National
Sri Lanka beckons with tourism jewels
Published : Jun 20, 2016 - 00:25
Updated : Jun 20, 2016 - 00:38

Sri Lanka -- an island nation in South Asia -- has emerged from decades of national conflict to reveal its mystic beauties.

Known as the “Pearl of the Indian Ocean,” the lush tropical isle is famous for its golden beaches with palm trees, Buddhist temples of glittering relics as well as exotic wildlife and sundry vegetation.

Its fledgling tourism industry has registered a 230 percent growth over the last five years, and more than 1.8 million travelers visited last year, including 14,000 Koreans. In the last three years, 50,000 Sri Lankans travelled to Korea and 30,000 Koreans toured Sri Lanka.

In an effort to appeal to a wider range of globetrotters, the Sri Lankan Tourism Promotion Bureau, the Sri Lankan Embassy and related companies hosted a travel road show in early June. 

Participants pose at a business seminar titled “Sri Lanka Tourism Road Show” at Nine Tree Convention Center in Seoul on June 7. From left, Howard Lee, an Andrew Travel Company representative; Mahen Kariyawasan, the president of the Sri Lanka Association of Inbound Tour Operators; Dilukshi Wickramasinghe, a marketing manager from the Sri Lanka Tourism Promotion Bureau; Sri Lankan Ambassador Manisha Gunasekera; Yang Moo-seung, the Tour 2000 president; and Koh Jong-seob, a Korean Air general manager. (Joel Lee / The Korea Herald)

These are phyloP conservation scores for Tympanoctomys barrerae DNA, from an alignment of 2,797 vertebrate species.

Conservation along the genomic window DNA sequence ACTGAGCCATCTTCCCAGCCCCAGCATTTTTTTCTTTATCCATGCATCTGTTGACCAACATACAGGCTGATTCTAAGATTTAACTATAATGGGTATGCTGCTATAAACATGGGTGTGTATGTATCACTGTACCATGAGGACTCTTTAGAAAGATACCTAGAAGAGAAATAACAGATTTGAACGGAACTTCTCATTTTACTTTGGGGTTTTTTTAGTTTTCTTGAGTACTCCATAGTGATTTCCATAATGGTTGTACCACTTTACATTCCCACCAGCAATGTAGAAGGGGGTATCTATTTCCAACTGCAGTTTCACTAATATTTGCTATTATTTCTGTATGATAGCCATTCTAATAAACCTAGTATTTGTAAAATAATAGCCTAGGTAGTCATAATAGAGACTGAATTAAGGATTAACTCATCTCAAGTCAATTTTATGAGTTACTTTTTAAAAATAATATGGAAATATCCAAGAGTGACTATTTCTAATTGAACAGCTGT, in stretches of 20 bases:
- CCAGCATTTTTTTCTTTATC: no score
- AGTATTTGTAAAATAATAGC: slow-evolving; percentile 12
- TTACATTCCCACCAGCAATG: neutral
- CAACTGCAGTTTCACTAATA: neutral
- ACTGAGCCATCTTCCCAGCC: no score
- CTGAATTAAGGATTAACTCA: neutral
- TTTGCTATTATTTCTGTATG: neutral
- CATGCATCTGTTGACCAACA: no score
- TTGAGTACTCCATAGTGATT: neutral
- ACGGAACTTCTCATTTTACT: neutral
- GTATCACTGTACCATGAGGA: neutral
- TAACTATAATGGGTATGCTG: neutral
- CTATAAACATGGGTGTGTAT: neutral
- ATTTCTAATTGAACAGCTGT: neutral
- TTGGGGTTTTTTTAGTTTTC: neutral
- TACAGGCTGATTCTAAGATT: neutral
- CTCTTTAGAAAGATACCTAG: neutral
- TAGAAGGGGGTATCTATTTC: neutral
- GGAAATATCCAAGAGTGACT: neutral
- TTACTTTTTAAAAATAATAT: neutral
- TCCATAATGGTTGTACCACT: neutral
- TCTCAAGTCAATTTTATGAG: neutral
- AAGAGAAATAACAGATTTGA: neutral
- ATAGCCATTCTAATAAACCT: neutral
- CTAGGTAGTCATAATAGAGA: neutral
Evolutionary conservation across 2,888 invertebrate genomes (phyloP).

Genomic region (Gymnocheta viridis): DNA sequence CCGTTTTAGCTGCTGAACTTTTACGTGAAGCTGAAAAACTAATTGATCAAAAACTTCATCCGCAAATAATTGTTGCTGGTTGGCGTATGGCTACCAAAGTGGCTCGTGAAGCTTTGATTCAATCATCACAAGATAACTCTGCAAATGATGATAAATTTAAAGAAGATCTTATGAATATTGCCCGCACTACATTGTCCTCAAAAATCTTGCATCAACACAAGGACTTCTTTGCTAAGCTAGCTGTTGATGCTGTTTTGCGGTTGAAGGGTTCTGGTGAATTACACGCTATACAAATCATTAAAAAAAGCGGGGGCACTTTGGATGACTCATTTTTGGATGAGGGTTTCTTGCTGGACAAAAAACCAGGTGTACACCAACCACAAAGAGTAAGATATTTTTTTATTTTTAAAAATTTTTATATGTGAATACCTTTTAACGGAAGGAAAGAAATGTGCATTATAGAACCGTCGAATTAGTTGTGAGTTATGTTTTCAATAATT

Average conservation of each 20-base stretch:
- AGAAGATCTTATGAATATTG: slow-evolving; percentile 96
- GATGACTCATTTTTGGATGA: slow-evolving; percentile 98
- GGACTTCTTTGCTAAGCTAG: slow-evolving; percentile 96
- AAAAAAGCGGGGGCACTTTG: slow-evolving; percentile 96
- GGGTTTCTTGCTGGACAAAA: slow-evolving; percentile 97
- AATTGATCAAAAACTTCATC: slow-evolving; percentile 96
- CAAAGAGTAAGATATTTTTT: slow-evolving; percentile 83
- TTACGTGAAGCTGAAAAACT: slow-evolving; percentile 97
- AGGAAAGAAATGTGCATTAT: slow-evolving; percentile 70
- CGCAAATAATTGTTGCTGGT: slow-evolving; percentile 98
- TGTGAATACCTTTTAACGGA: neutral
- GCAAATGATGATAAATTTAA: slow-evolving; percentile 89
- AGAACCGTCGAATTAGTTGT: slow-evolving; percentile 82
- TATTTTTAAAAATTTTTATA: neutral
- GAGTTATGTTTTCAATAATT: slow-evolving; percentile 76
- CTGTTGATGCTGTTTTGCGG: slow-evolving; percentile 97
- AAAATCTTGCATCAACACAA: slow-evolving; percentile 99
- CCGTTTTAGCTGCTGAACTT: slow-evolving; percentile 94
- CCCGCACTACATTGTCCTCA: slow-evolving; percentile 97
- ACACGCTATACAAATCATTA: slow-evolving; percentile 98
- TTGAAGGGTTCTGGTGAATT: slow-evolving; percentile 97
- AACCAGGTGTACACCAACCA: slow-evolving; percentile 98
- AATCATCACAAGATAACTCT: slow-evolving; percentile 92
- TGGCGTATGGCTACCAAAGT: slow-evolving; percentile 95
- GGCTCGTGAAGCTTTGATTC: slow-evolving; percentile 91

Capital Colombo, which houses Portuguese, Dutch and British colonial-era buildings (Joel Lee / The Korea Herald)
Capital Colombo, which houses Portuguese, Dutch and British colonial-era buildings (Joel Lee / The Korea Herald)
A hotel terrace overlooking the Indian Ocean in Colombo (Joel Lee / The Korea Herald)

“Our island nation has all the prerequisites to become the world’s top tourist destination,” Sri Lankan Ambassador Manisha Gunasekera said, “including scenic beauties, historical and cultural heritages, diverse wildlife, and most importantly, warm and hospitable people living in peace and tranquility.”

“Our government is building more infrastructure needed to support our economy, including the expanding tourism industry,” she added, mentioning three direct flights between Colombo and Seoul every week through Korean Air.